“You’re fine, you’re breathing just fine,” the officer replies.
West appeared to suffer minor injuries to both of his elbows, which were bleeding.
Willis is seen on the video explaining to police that he had approached West and a woman from the other side of the bridge, and West “started throwing glass pipes or whatever off of the bridge.”
A witness later told police West had thrown what appeared to be a box off the bridge and into the Spokane River. The witness told police West had apparently tried to evade – but not attack – the park ranger.
Willis told police he had asked West to stop, but West ran.
The incident report does not specify whether police recovered a glass pipe or any other paraphernalia from the scene. West was not charged with any drug-related crimes, but was booked on two misdemeanor charges: obstructing a police officer and resisting arrest.
West also had two active warrants for his arrest, but the police report does not indicate what they were for.
“Did he, like, fight with you? Just resisted?” an officer asked Willis.
“No, he grabbed onto me a couple of times, but he was just resisting,” Willis replied.
Spokane police Chief Craig Meidl has not publicly commented on the arrest. But in comments following the death of Floyd, he questioned the actions of Chauvin, the Minneapolis officer, who has been fired and charged with second-degree murder.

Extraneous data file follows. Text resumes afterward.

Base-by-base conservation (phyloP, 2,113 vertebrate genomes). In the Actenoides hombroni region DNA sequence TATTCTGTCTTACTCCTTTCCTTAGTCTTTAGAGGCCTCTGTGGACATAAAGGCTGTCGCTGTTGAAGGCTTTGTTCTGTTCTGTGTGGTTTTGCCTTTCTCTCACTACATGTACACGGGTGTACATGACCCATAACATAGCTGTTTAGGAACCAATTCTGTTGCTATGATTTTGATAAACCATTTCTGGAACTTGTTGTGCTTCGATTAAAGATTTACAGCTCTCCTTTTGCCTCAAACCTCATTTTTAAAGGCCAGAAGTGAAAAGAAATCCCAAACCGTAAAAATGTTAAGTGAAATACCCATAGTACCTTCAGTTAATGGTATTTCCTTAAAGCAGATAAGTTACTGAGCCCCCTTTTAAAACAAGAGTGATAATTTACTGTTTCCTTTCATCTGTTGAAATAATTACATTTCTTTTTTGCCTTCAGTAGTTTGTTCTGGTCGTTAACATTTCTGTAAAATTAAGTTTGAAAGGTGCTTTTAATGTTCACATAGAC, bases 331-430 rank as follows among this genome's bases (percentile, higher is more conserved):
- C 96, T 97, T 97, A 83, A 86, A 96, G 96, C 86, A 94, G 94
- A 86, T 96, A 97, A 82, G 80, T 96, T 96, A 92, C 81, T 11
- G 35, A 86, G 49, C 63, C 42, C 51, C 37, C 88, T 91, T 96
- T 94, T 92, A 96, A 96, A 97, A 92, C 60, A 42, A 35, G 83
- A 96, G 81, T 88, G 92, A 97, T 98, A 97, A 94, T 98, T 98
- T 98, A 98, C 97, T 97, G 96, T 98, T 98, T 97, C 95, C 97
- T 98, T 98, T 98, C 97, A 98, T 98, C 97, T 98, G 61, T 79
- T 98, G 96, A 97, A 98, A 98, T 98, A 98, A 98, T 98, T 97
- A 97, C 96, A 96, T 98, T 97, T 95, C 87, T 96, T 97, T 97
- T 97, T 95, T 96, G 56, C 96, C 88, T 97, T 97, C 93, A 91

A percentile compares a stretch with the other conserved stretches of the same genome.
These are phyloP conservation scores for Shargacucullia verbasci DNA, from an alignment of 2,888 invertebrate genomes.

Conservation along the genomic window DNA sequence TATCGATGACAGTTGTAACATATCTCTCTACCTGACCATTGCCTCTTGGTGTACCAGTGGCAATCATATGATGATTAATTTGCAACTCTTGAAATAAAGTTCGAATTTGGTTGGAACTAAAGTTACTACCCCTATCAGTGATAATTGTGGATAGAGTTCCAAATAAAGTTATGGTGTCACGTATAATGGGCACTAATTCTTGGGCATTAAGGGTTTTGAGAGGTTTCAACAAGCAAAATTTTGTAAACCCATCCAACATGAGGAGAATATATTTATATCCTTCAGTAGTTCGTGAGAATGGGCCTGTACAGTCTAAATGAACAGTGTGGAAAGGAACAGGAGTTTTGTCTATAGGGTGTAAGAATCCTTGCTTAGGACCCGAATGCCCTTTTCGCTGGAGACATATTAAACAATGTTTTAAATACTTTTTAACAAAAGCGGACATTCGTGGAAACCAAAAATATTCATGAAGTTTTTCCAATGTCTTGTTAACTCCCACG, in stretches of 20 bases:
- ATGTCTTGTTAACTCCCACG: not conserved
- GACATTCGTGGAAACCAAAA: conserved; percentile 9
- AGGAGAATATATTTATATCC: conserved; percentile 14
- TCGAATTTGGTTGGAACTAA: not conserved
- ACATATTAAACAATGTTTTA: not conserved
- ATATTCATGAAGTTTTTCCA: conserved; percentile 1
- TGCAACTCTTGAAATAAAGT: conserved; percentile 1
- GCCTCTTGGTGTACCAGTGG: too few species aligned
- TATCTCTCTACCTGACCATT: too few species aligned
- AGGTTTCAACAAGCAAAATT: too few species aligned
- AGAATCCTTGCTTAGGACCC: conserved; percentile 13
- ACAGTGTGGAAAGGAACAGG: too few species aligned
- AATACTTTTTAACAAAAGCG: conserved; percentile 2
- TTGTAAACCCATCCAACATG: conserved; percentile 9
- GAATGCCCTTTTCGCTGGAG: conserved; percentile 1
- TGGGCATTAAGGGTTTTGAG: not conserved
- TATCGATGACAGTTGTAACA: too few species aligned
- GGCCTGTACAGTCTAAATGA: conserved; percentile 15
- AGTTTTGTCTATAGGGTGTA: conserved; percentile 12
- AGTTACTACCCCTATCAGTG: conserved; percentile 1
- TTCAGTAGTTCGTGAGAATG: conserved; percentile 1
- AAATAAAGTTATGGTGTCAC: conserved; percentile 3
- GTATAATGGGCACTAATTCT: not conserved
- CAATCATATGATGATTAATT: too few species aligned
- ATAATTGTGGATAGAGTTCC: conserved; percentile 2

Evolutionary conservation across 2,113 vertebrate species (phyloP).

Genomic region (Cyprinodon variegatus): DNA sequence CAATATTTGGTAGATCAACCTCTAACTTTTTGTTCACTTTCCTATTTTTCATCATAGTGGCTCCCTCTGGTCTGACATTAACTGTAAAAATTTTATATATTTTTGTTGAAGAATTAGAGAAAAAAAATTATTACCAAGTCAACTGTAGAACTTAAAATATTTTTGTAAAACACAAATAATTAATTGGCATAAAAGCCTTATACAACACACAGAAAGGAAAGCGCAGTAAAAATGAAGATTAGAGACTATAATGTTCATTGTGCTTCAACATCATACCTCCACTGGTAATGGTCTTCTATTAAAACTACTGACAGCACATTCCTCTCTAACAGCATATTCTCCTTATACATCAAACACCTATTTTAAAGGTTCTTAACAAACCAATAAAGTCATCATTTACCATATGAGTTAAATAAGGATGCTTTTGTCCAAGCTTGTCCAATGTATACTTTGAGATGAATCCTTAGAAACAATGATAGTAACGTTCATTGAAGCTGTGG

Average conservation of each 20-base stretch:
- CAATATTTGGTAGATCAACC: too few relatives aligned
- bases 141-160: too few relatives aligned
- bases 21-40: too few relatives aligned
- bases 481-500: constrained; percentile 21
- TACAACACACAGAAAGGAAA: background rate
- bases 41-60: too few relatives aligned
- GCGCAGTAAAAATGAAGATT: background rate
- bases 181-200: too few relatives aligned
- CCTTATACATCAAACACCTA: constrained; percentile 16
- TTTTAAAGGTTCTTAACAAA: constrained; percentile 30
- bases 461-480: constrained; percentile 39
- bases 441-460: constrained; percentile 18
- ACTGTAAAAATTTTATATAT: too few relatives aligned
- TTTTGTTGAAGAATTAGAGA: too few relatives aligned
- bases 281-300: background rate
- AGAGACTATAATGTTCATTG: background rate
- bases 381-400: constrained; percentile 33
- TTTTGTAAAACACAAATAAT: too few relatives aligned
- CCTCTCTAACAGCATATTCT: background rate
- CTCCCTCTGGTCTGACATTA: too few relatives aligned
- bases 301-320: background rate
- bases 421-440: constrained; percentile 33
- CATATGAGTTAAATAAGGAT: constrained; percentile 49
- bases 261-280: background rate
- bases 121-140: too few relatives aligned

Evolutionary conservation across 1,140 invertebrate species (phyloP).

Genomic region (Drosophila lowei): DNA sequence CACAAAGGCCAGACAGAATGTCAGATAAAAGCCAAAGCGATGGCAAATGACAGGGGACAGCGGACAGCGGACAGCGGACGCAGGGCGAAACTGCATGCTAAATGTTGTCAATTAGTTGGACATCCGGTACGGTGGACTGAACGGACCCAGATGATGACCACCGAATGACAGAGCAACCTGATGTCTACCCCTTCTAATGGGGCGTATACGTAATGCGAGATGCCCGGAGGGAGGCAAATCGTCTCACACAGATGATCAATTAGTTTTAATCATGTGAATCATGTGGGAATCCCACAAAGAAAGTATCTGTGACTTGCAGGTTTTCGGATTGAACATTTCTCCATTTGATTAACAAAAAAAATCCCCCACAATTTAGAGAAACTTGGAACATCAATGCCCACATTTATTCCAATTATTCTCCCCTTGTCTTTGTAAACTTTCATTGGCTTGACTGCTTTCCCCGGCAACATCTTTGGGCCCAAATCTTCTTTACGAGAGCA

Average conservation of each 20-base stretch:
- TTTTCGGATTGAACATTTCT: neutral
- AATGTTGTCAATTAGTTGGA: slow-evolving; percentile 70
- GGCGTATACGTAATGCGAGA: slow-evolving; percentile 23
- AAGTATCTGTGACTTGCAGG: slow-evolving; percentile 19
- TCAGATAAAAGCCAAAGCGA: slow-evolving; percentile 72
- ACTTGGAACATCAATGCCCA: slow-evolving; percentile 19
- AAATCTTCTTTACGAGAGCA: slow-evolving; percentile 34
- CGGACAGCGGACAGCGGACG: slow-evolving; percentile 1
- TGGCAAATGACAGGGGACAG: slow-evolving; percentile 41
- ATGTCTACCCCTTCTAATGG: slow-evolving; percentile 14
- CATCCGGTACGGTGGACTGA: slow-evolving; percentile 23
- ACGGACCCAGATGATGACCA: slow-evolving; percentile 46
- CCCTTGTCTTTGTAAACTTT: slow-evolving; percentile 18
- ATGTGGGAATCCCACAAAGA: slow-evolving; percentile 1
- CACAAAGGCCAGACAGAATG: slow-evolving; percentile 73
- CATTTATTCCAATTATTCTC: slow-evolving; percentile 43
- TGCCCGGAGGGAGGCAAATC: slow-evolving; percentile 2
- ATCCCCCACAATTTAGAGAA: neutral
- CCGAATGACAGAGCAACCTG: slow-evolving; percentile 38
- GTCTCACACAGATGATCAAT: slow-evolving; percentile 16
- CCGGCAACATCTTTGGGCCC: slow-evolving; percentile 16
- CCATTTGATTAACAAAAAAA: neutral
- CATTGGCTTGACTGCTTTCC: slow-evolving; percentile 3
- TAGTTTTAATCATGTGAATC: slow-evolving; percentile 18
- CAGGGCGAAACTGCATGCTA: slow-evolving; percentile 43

“Once you get the handcuffs on, things change,” Meidl told The Spokesman-Review last week. “You have to adjust your level of force or restraints based on the actions of the individual that you’re dealing with.”
Spokane City Council President Breean Beggs said he wants clarification on the police department’s policies regarding the use of a knee near someone’s neck to restrain them. More broadly, Beggs wants to review all policies regarding neck constriction, including chokeholds, that officers are allowed to use.
“I look forward to hearing from the chief what he thinks about it,” Beggs said. “I did appreciate that they released the body cam footage.”
Beggs declined to say Thursday whether the footage demonstrated excessive force and did not want to interfere with or cloud the internal affairs investigation.
“I’m concerned on any constriction, with any force on someone’s neck, always,” he said. “But I don’t consider myself an expert on excessive force.”